Lord of the Flies in junior high

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Abdul Alhazred
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Lord of the Flies in junior high

Post by Abdul Alhazred » Sun Jun 27, 2010 11:48 am

When I was in seventh grade, one of the books we had to read was Lord of the Flies by William Golding.

And what lesson did the class learn from that book?

That "Piggy" is a screamingly funny nickname for a fat kid.
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Re: Lord of the Flies in junior high

Post by brauneyz » Sun Jun 27, 2010 4:14 pm

Abdul Alhazred wrote:When I was in seventh grade, one of the books we had to read was Lord of the Flies by William Golding.

And what lesson did the class learn from that book?

That "Piggy" is a screamingly funny nickname for a fat kid.


And being an XY, your maturity level was frozen in 7th grade? :mrgreen:

Great book, but I do not remember being so young and reading it. More like HS. Maybe Chicago's school system was more advanced that NJ's. Come to think of it, probably!
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Re: Lord of the Flies in junior high

Post by Abdul Alhazred » Sun Jun 27, 2010 5:32 pm

It is a good book, but that's the wrong age to introduce it.

I had to read it again later to "get" it.
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Re: Lord of the Flies in junior high

Post by JO 753 » Sun Jun 27, 2010 6:25 pm

I went to Chicago Public Skoolz an I dont remembr nuffin about havin to read any story kinda books!

I think I saw the movie wen I wuz less than 15.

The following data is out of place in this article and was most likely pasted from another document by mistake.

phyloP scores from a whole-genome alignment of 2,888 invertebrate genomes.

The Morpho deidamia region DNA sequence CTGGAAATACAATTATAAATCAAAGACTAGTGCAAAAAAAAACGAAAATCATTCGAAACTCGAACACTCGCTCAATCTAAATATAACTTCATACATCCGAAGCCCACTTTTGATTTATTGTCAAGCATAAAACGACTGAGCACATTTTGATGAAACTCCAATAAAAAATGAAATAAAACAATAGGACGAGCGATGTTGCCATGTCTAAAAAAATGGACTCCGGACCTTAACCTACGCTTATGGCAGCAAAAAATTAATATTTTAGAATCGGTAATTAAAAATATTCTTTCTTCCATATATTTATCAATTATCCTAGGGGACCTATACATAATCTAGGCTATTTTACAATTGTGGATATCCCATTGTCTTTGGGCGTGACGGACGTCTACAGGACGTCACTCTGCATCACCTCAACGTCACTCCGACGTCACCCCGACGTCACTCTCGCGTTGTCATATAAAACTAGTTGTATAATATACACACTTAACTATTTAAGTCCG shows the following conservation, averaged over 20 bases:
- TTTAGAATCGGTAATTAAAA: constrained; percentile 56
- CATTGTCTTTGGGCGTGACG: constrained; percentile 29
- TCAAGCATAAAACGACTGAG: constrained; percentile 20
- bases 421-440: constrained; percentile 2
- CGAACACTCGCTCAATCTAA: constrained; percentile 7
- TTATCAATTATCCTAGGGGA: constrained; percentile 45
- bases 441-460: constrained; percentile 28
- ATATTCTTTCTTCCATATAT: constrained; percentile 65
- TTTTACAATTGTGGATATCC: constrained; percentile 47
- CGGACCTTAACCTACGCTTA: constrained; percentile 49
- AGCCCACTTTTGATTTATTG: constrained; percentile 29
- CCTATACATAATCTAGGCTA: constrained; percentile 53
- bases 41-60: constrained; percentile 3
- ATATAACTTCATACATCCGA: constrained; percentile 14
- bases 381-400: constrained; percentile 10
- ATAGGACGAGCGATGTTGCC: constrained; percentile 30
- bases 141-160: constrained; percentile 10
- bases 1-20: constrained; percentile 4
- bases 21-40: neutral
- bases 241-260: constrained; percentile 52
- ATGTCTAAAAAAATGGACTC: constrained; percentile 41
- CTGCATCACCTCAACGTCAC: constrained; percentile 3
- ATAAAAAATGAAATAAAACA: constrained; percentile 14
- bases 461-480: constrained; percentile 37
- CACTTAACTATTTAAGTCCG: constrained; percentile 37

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Re: Lord of the Flies in junior high

Post by OlegTheBatty » Sun Jun 27, 2010 7:08 pm

JO 753 wrote:I went to Chicago Public Skoolz an I dont remembr nuffin about havin to read any story kinda books!

I think I saw the movie wen I wuz less than 15.


Brauneyz wrote: Maybe Chicago's school system was more advanced that NJ's. Come to think of it, probably!


Since discretion is the better part of valor, I suggest you [insert your own hysterically witty comment].
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Re: Lord of the Flies in junior high

Post by brauneyz » Sun Jun 27, 2010 7:29 pm

OlegTheBatty wrote:
JO 753 wrote:I went to Chicago Public Skoolz an I dont remembr nuffin about havin to read any story kinda books!

I think I saw the movie wen I wuz less than 15.


Brauneyz wrote: Maybe Chicago's school system was more advanced that NJ's. Come to think of it, probably!


Since discretion is the better part of valor, I suggest you [insert your own hysterically witty comment].


I can't do witty. I was schooled in Jersey.
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Re: Lord of the Flies in junior high

Post by Gord » Sun Jun 27, 2010 7:53 pm

Never read it, but I did have to read The Pigman and the play The Glass Menagerie. Those things friggin' messed me up! They should've just pumped me full of LSD and tossed me into a room full of rats instead, it would've been kinder.
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Re: Lord of the Flies in junior high

Post by OlegTheBatty » Sun Jun 27, 2010 8:26 pm

Gord wrote:Never read it, but I did have to read The Pigman and the play The Glass Menagerie. Those things friggin' messed me up! They should've just pumped me full of LSD and tossed me into a room full of rats instead, it would've been kinder.


Never heard of The Pigman. I think Glass Menagerie was on our optional list, of which we were supposed to read some (a third, I think). I didn't read any of them because I was too busy reading Heinlein, Asimov, Clarke, et al.

Thank you, Gord. Its nice to know I chose the right ones.
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Re: Lord of the Flies in junior high

Post by Gord » Mon Jun 28, 2010 6:40 am

OlegTheBatty wrote:...I was too busy reading Heinlein, Asimov, Clarke, et al.

Thank you, Gord. Its nice to know I chose the right ones.

You did, you really did!
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Re: Lord of the Flies in junior high

Post by flower » Wed Jun 30, 2010 10:48 am

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Re: Lord of the Flies in junior high

Post by Bunyip » Tue Jul 06, 2010 11:29 pm